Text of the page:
Public Defender's Office fights to stay open - KUAM.com-KUAM News: On Air. Online. On Demand.

Public Defender's Office fights to stay open

by Mindy Aguon

Guam - The federal Public Defender's Office on Guam is fighting to remain in operation as the effects of sequestration are crippling the office's ability to provide effective representation of criminal defendants. 

Sequestration has had a major impact on the Public Defender's Office on Guam. "We are being inordinately hit. The sequestration should be approximately 4.7% budget cut across the board however this year we're slated to receive a 23% decrease in funds," explained federal public defender John Gorman. He says this fiscal year the office made do with less - 11% less.

"During this year we were able to make cuts," he continued. "Eliminate all travel eliminate all training budget so we're cutting what little fat we did have and serious muscle. When you get into Fiscal Year 2014 starting October 1, a 23% cut means you're not cutting into fat or muscle, your lopping off limbs and it really calls into question the viability of our organization."

Gorman says the problem lies in the fact that the U.S. Attorney's Office nationwide is slated to receive a 79 million dollar increase in funding next fiscal year.  He says both sides should be comparable.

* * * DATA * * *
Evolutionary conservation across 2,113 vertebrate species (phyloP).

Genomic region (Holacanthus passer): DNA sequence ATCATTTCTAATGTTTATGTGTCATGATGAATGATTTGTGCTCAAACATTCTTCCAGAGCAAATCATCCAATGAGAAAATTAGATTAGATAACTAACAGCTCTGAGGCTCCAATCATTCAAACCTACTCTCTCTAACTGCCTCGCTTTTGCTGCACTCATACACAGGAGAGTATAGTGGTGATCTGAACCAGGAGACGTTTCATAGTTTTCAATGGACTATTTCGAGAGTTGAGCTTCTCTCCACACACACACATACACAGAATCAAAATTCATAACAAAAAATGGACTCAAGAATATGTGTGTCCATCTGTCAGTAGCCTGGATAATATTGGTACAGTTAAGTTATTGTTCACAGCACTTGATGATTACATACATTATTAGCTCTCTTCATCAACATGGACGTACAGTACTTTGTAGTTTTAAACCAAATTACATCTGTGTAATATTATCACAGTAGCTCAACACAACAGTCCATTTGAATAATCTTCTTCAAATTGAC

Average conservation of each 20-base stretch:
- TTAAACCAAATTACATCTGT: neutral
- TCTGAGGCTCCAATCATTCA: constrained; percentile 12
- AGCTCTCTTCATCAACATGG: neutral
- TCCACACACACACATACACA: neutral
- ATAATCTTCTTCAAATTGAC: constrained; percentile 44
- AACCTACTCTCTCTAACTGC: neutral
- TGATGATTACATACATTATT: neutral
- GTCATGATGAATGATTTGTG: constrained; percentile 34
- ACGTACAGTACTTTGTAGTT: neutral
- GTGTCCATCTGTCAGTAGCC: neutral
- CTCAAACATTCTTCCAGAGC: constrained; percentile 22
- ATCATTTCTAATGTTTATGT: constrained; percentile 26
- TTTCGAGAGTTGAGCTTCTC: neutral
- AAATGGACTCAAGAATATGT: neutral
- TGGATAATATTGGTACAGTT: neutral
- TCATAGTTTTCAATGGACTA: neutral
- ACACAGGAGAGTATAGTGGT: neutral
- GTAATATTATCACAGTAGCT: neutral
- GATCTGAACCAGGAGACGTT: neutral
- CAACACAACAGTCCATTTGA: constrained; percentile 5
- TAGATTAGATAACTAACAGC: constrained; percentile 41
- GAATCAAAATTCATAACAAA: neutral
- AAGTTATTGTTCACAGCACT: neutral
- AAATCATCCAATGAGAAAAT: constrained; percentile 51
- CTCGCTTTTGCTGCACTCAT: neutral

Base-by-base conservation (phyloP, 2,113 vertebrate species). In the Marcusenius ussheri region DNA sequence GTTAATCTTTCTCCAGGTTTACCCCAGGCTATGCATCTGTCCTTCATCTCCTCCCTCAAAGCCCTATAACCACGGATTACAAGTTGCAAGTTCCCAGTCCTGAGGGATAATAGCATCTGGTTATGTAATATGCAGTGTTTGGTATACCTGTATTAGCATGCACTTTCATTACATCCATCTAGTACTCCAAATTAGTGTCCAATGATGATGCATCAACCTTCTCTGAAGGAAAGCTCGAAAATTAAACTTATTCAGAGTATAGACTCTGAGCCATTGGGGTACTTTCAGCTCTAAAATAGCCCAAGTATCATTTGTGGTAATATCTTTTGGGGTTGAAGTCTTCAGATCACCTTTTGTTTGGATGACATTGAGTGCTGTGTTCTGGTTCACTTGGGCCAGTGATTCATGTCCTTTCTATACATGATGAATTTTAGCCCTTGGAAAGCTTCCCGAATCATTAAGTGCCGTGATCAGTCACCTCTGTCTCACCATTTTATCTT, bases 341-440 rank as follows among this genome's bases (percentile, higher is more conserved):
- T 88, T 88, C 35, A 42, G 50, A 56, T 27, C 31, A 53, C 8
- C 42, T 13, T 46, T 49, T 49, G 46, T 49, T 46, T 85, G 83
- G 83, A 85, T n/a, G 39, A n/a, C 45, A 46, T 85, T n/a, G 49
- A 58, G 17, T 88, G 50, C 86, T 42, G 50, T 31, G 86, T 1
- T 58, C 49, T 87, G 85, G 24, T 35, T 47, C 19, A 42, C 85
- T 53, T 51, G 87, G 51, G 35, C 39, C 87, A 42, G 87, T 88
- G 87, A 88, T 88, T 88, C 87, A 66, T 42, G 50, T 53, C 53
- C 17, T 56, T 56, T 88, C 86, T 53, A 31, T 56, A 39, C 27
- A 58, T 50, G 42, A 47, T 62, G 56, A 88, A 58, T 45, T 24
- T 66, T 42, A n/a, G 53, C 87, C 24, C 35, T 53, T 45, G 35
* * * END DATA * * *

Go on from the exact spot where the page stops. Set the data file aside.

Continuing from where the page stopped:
"So when you see them getting a large increase and the federal defenders receiving a huge decrease that poses serious questions about our system of justice and it goes really to our system of justice which is adversarial. Both sides should be funded somewhat fairly," he said.

With only six people in the Guam office, Gorman says a 23% cut would mean letting go of more staff. "When you cut two to three people from a six-person office you're basically decimating our organization so the cut are dire," he said.

If the cuts go through, the office on Guam will be left with two attorneys and two staff with no investigative or computer assistance - greatly hampering their ability to represent criminal defendants.

He said, "It goes towards the effective representation of clients and so at some point you'd have to consider the viability of the office when if you can to provide effective zealous representation than what would be the point of the office?"?

More than 80 chief judges across the nation have submitted their concerns regarding the cuts in hopes lawmakers in Washington will do what it takes to stave off the cuts.  Considered by many as the crown jewel of indigent defense, Gorman says it's disheartening to see that being dismantled, especially this being the 50th anniversary of Gideon V. Waynewright, which actually started indigent defense.

While the office has been around on Guam for a decade, Gorman says closure of the office would not be any more cost effective as the costs of representing criminal clients would be handled by private attorneys.

"We're hopeful," he noted. "We're fighting."

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